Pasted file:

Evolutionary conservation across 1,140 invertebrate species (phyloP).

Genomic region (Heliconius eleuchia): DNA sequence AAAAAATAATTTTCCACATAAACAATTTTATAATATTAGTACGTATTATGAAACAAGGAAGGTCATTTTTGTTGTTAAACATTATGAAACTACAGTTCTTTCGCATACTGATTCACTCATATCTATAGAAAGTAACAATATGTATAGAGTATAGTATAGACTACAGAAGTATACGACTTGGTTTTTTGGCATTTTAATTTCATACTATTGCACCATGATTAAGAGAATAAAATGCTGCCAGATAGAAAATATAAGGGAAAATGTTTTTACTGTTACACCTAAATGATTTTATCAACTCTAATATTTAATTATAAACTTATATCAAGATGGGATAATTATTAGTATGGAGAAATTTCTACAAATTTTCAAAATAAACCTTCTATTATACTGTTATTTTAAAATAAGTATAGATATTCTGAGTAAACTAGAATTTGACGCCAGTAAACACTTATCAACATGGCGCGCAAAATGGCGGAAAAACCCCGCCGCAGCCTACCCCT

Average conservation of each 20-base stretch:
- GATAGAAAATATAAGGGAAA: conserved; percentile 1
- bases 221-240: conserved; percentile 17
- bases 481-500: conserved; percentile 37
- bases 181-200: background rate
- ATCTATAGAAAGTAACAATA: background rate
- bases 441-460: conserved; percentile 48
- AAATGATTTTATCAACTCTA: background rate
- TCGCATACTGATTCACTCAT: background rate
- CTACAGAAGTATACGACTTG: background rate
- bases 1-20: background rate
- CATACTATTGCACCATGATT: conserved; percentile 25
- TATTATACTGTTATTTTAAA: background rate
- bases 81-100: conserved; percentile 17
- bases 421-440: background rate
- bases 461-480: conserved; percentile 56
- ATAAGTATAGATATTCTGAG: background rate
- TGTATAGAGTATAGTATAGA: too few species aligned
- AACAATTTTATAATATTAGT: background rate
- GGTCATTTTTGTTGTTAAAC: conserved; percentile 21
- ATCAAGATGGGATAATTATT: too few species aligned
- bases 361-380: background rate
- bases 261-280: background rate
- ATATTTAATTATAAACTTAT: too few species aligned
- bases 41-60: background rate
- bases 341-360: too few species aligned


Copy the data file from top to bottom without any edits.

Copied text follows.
Evolutionary conservation across 1,140 invertebrate species (phyloP).

Genomic region (Heliconius eleuchia): DNA sequence AAAAAATAATTTTCCACATAAACAATTTTATAATATTAGTACGTATTATGAAACAAGGAAGGTCATTTTTGTTGTTAAACATTATGAAACTACAGTTCTTTCGCATACTGATTCACTCATATCTATAGAAAGTAACAATATGTATAGAGTATAGTATAGACTACAGAAGTATACGACTTGGTTTTTTGGCATTTTAATTTCATACTATTGCACCATGATTAAGAGAATAAAATGCTGCCAGATAGAAAATATAAGGGAAAATGTTTTTACTGTTACACCTAAATGATTTTATCAACTCTAATATTTAATTATAAACTTATATCAAGATGGGATAATTATTAGTATGGAGAAATTTCTACAAATTTTCAAAATAAACCTTCTATTATACTGTTATTTTAAAATAAGTATAGATATTCTGAGTAAACTAGAATTTGACGCCAGTAAACACTTATCAACATGGCGCGCAAAATGGCGGAAAAACCCCGCCGCAGCCTACCCCT

Average conservation of each 20-base stretch:
- GATAGAAAATATAAGGGAAA: conserved; percentile 1
- bases 221-240: conserved; percentile 17
- bases 481-500: conserved; percentile 37
- bases 181-200: background rate
- ATCTATAGAAAGTAACAATA: background rate
- bases 441-460: conserved; percentile 48
- AAATGATTTTATCAACTCTA: background rate
- TCGCATACTGATTCACTCAT: background rate
- CTACAGAAGTATACGACTTG: background rate
- bases 1-20: background rate
- CATACTATTGCACCATGATT: conserved; percentile 25
- TATTATACTGTTATTTTAAA: background rate
- bases 81-100: conserved; percentile 17
- bases 421-440: background rate
- bases 461-480: conserved; percentile 56
- ATAAGTATAGATATTCTGAG: background rate
- TGTATAGAGTATAGTATAGA: too few species aligned
- AACAATTTTATAATATTAGT: background rate
- GGTCATTTTTGTTGTTAAAC: conserved; percentile 21
- ATCAAGATGGGATAATTATT: too few species aligned
- bases 361-380: background rate
- bases 261-280: background rate
- ATATTTAATTATAAACTTAT: too few species aligned
- bases 41-60: background rate
- bases 341-360: too few species aligned